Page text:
Café Museum

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Coordinates: 48°12′05″N 16°22′03″E / 48.201514°N 16.367554°E / 48.201514; 16.367554

Café Museum, view from outside, Operngasse, 2012
Café Museum, view from outside, Friedrichstraße, 2011
View of the interior (2012)
View of the interior (2009)

Café Museum is a traditional Viennese café located in the Innere Stadt first district in Vienna, Austria. The café opened in 1899. The original interior was designed by renowned architect Adolf Loos. The café became a meeting place for Viennese artists.[1]

Location[edit]

The café is situated on the ground floor of the corner Friedrichstraße 6 / Operngasse 7 in the first district in Vienna, Austria. The following places are close by: Naschmarkt, Karlsplatz, St. Charles’s Church, Secession Building, Academy of Fine Arts.

History[edit]

Café Museum in the 1930s (original furnishings by Josef Zotti)

Café Museum was established in a building designed in 1872 by Otto Thienemann. Ludwig Frisch, who opened the café in 1899, chose the name referring to the Café zum Museum, which is located next to Kunsthistorisches Museum.[2]

The furnishings of the café were influenced by the simple and sober style, which was expressed with bentwood chairs made by the firm Gebrüder Thonet. In view of this, Ludwig Hevesi created the nickname Café Nihilismus (café nihilism) for the café. Even the front is held in a very simple style – nowadays you can only see the golden letters “Café Museum” on a white background.

At the beginning of the 1930s the architect Josef Zotti, a student of Josef Hoffmann, redesigned the café. He installed lodges and half-round sofas with red pleather along the walls. Hence he created a living room atmosphere that stood in contrast to the earlier design.[3]

After the renovation in 2003, which reconstructed Loos’ original design, some of the original items made by Zotti can be found in the Viennese Imperial Furniture Collection. The Loos-reconstruction was criticized for the lack of authenticity and the uncomfortable furnishings.[4]

The cafe was again remodeled in 2003 and no longer retains the interior as designed by Adolf Loos. At the end of 2009, Café Museum was closed until its operation was resumed by Irmgard and Berndt Querfeld in the summer of 2010.[5]

Details[edit]

Metallic lamp in the Café Museum

Interior furnishing[edit]

Adolf Loos, architect of the café´s original furnishings, had the opinion that an architect had to focus on the functional aspects and not on the artistic ones. He concentrated on a very plain design for the Café Museum, which was revolutionary in the time of its opening.[6]

When the café was renovated in 2010, the architect Peter Schwarz followed the original design of Josef Zotti. The half-round sofas are not covered with red pleather as in the original Zotti-design but with red velvet. Also the metal lamps made out of chromium-nickel steel, which reflect the interior of the café, were restored. The light source is inside of the globe, which has an aperture at the top. The light is reflected by the smaller half globe that is attached to the ceiling above the lamp.[7] Nowadays the café can seat 207 guests.

Coffee House Readings[edit]

The Café Museum offers regular readings since October 2011.[8] The authors, who have held readings, include Daniel Glattauer, Christine Nöstlinger, Franzobel, Lisa Lercher, Armin Thurnher, Susanne Scholl, Gerhard Loibelsberger and Elfriede Hammerl.[9]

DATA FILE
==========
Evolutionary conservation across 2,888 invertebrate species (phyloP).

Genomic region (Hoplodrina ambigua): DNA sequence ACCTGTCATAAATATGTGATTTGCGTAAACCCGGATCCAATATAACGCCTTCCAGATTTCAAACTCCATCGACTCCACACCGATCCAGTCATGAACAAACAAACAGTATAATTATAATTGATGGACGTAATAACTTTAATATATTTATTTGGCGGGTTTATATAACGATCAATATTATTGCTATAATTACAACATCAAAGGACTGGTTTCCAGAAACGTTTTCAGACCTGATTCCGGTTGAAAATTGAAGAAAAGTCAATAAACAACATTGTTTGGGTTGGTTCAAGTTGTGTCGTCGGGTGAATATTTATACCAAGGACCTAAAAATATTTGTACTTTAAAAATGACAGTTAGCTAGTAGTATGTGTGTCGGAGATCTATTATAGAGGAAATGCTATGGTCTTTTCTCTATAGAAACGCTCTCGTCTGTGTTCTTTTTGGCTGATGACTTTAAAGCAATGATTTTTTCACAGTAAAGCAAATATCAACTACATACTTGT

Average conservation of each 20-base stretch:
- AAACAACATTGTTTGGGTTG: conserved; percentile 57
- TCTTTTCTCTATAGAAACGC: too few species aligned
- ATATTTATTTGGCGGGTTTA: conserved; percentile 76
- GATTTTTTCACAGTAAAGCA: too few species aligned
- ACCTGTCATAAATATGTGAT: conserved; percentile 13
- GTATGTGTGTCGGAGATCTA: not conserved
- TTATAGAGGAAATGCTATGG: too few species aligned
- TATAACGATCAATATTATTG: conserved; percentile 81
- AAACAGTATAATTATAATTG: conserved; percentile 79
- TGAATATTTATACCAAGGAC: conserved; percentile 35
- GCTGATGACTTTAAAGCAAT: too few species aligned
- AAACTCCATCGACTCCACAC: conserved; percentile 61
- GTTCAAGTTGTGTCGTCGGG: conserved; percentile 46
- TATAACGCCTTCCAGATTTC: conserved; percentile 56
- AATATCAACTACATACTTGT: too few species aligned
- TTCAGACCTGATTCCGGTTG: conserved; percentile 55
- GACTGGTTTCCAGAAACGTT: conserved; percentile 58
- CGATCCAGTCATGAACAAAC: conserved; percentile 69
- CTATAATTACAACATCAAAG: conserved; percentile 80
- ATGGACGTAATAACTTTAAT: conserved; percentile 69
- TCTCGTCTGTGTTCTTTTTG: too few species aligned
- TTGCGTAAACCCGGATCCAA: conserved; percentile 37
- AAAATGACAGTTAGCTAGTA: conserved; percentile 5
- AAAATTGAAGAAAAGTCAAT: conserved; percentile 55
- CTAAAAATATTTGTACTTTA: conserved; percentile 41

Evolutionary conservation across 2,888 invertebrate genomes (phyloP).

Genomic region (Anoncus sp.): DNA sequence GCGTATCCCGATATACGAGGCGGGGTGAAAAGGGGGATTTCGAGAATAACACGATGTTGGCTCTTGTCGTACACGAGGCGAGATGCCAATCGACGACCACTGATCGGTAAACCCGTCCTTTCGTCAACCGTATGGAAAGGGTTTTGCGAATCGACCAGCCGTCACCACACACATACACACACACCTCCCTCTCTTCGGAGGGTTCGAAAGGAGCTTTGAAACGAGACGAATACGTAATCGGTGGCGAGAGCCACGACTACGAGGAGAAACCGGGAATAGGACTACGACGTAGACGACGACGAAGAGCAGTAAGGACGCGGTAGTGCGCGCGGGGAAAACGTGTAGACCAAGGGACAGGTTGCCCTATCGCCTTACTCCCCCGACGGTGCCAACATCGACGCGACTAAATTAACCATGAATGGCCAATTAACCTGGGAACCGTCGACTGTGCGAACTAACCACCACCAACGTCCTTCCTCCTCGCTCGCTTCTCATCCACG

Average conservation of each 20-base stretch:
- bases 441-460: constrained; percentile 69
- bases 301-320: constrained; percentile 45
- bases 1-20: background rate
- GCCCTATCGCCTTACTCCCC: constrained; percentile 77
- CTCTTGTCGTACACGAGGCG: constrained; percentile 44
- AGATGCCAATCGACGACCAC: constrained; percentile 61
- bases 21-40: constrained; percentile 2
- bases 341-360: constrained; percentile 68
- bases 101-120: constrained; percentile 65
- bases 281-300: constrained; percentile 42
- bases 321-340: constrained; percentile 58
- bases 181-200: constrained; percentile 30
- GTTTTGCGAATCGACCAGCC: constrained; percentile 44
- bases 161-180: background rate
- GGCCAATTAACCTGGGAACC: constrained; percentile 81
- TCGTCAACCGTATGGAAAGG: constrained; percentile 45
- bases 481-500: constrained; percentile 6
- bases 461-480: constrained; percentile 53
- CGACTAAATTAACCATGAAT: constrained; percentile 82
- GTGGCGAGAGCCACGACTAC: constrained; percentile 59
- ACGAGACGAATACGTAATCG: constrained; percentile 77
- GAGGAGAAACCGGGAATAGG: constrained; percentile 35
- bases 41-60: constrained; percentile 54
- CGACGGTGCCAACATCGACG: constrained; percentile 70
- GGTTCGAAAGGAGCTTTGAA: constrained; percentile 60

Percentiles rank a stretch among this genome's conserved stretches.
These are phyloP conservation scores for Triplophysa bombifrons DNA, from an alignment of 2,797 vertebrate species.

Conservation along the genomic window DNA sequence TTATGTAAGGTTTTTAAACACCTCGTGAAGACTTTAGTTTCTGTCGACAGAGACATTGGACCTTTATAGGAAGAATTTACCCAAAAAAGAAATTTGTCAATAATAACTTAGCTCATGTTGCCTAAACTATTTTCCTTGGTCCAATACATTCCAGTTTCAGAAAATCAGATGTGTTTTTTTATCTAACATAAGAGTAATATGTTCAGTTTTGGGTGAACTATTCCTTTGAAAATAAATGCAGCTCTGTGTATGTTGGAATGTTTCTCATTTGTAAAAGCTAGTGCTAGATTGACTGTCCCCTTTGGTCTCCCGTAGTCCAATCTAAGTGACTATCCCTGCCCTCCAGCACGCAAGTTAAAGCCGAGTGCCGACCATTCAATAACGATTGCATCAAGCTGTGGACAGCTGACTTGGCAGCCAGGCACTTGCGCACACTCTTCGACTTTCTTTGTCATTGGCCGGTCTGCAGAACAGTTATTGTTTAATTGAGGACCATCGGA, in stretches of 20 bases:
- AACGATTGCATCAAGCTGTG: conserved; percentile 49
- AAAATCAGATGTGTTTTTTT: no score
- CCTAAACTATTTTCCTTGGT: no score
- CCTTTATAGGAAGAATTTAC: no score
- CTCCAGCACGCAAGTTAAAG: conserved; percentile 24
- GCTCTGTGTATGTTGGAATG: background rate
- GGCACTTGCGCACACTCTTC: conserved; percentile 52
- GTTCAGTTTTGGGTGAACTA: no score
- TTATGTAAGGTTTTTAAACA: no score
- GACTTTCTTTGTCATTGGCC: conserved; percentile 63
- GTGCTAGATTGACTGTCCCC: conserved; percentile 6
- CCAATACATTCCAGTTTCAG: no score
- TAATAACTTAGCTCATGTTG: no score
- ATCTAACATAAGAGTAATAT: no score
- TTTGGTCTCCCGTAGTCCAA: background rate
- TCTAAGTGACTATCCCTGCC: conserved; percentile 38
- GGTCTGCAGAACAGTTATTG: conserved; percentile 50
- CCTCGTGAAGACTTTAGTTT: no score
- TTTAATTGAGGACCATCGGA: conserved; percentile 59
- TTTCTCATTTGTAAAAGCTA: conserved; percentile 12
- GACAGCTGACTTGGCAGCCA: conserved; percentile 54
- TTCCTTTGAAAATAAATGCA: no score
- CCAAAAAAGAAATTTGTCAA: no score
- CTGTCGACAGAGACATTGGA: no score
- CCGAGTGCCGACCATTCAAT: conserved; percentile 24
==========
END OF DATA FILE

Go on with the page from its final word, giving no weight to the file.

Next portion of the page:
Famous Guests[edit]

Regular guests of the café in the early twentieth century included Peter Altenberg, Alban Berg, Hermann Broch, Elias Canetti, Gustav Klimt, Oskar Kokoschka, Karl Kraus, Franz Lehár, Robert Musil, Leo Perutz, Joseph Roth, Roda Roda, Egon Schiele, Georg Trakl, Otto Wagner, Franz Werfel and Ernst Jandl.[10] In 2018 a Hungarian news portal was filming an interview with Peter zu Stolberg-Stolberg of House of Stolberg for 45 minutes when a waiter appeared and told them to leave for talking about migration claiming it was a "far-right political fact" and labeling both Count Stolberg and the journalist as extremists.[11]

See also[edit]

References[edit]

Notes
  1. ^ "Café Museum". Galinsky. Retrieved 31 October 2013. 
  2. ^ "stadtbekannt.at – Café Museum" (in German). Retrieved November 25, 2014. 
  3. ^ "Wien: Landtmann-Chef übernimmt Café Museum" (in German). DiePresse.com. Retrieved November 25, 2014. 
  4. ^ "Café Museum museal" (in German). Wiener Zeitung. Retrieved November 25, 2014. 
  5. ^ "Café Museum - Radikaler Umbau für klassisches Wiener Kaffeehaus". Solid - Wirtschaft und Technik am Bau (industry magazine). February 2, 2010. Retrieved November 27, 2014. 
  6. ^ "Architektenlexikon: Adolf Loos" (in German). Retrieved November 26, 2014. 
  7. ^ "Plüsch reloaded: Das Wiener Cafe Museum hat wieder geöffnet" (in German). Kleine Zeitung. Retrieved November 26, 2014. 
  8. ^ "JUBILÄUM! Wir feiern 1 Jahr Literatur im Café Museum. Jubiläumslesung!" (in German). Retrieved November 26, 2014. 
  9. ^ "Literatur im Café Museum" (in German). Retrieved November 26, 2014. 
  10. ^ "Das Literatencafé". austrians.org (in German). Retrieved November 26, 2014. 
  11. ^ "Migrációról beszélgettünk Bécsben, elhajtották a stábot a kávéházból". mandiner.hu (in Hungarian). Retrieved April 7, 2018. 
Bibliography
  • Felix Czeike: Historisches Lexikon Wien. Band 1. Verlag Kremayr & Scheriau, Wien 1992, ISBN 978-3-218-00543-2, S. 539.
  • Hans Veigl: Wiener Kaffeehausführer. Kremayr und Scheriau, Wien 1994, ISBN 978-3-218-00587-6.
  • Bartel F. Sinhuber: Zu Gast im alten Wien. Erinnerungen an Hotels, Wirtschaften und Kaffeehäuser, an Bierkeller, Weinschenken und Ausflugslokale. Amalthea, Wien 1997, ISBN 3-85002-409-1.

External links[edit]